Compare and Contrast Mlk and Malcolm X

Topics: Malcolm X, African American, Martin Luther King, Jr. Pages: 3 (834 words) Published: May 8, 2006
Amidst the dark clouds, clouds that rose far away destroying the clear sky of this country over the course of decades, rose two significant figures. They were the fighters, the leaders, the teachers; they were the generals who led their forces of justice and equality against the numbering and thundering dark clouds; their men stood together, side by side, and fought courageously to win the war against the darkness of racism. These men, however, belonged to two forces; one was led by Dr. Martin Luther King, Jr. and the other, a much aggressive one, by Malcolm X. While being unquestionably different, they were alike; they both fought for the same goal, but on different battlegrounds.

Martin Luther King and Malcolm (Little) X were both students, and bright ones at that! They, amongst the conflicts that the society presented, managed rather peculiarly to keep their minds open; that is, to say, they amassed copious amounts of knowledge about the life in this world. They composed their own philosophies and believed them to be true. They were superlatively the most committed believers of their theories. They both felt compelled to end the racism that the world offered towards the African-American society. For that reason, they set out with one common goal: to abolish this racism forever.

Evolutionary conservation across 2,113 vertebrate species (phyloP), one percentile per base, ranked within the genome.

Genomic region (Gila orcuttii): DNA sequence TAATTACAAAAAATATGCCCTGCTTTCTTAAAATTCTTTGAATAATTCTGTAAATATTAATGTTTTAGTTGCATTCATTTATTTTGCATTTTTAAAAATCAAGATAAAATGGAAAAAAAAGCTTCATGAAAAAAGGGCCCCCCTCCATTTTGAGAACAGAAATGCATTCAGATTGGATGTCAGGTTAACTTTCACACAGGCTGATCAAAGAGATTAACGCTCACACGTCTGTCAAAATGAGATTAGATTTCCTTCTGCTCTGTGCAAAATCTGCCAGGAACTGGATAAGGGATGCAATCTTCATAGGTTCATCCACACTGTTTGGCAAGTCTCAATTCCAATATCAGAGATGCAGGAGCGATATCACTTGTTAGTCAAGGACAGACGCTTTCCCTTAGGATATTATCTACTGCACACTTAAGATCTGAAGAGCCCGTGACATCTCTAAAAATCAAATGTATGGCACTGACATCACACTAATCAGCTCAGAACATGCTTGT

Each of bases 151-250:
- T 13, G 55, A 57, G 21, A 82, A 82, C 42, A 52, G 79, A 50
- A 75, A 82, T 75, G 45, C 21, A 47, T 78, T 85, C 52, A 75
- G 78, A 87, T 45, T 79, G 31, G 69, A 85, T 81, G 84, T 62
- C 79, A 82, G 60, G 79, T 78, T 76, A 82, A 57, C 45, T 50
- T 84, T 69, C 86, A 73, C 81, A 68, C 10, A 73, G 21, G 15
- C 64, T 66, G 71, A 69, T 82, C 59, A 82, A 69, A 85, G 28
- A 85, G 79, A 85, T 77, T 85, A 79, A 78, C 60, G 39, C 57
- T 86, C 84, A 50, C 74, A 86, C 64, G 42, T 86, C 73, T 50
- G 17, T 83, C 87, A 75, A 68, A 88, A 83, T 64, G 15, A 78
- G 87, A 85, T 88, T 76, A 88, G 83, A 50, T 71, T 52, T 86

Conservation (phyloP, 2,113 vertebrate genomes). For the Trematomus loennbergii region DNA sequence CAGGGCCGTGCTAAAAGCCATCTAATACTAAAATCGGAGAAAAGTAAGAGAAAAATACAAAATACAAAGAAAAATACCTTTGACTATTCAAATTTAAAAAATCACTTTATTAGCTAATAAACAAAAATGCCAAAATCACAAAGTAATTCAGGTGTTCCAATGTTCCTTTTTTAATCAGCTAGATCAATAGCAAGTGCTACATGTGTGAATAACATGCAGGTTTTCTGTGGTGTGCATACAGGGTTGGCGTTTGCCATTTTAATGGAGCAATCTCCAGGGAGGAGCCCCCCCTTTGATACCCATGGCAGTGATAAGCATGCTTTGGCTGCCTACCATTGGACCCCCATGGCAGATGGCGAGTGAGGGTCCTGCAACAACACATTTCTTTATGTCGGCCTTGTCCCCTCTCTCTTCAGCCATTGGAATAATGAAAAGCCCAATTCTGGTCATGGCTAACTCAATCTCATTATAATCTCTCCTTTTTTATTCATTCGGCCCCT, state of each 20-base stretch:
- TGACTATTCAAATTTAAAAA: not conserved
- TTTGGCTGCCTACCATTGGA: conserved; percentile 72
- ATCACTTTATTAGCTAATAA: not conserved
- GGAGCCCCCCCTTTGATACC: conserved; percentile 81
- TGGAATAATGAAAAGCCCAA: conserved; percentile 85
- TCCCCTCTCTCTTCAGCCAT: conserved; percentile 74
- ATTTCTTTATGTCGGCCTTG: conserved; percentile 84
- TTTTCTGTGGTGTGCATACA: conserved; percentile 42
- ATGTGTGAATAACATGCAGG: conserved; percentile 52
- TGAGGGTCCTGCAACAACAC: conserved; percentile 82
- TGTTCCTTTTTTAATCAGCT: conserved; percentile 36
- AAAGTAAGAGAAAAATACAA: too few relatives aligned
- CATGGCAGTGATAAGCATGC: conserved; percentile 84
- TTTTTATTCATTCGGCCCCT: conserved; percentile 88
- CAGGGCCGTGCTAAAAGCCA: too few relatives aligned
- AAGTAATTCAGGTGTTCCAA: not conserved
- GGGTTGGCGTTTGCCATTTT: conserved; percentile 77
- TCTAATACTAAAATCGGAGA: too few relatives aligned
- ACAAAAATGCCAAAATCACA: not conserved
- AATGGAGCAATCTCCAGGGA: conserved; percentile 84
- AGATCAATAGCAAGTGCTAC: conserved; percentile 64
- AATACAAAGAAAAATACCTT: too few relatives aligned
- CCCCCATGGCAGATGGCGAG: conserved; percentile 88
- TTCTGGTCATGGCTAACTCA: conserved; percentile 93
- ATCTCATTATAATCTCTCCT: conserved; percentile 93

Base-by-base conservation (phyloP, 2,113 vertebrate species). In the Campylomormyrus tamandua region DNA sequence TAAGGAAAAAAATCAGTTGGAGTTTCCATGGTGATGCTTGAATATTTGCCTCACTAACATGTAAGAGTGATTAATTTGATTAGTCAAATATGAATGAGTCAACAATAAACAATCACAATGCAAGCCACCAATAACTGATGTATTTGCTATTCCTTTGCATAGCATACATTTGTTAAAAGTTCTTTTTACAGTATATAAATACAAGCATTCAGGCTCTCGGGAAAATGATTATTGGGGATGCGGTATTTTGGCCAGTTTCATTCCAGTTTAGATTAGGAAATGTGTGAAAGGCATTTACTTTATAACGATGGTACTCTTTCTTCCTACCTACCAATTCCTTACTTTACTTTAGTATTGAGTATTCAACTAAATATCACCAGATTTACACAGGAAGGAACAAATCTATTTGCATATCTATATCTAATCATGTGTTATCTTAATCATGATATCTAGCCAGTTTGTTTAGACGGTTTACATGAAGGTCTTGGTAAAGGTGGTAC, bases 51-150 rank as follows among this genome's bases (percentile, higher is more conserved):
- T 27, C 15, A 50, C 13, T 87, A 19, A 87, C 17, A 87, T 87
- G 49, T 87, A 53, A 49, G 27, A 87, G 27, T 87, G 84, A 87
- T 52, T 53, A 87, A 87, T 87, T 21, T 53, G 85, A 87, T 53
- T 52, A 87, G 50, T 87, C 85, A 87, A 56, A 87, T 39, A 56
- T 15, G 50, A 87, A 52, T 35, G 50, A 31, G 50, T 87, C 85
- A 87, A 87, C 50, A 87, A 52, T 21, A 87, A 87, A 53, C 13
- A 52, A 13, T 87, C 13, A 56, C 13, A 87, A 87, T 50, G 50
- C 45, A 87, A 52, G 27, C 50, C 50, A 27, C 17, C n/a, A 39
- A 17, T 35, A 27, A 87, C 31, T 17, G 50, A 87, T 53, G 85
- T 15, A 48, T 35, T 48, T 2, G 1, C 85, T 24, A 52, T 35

As mentioned above, they both share some similarities and copious dissimilarities. Throughout their lives, Martin Luther King and Malcolm X were role models in the continuous battle against racism. They both gave powerful speeches on racism; however their intentions were delivered with different styles and purposes. King had a more positive and idealistic approach compared to Malcolm X's more pessimistic views. King was hopeful in believing that someday, blacks would achieve full equality with whites. Non–violent demonstrations and arguments were King's techniques in reaching equality. Malcolm X, on the other hand, viewed non-violence and integration as a way of the "whites...
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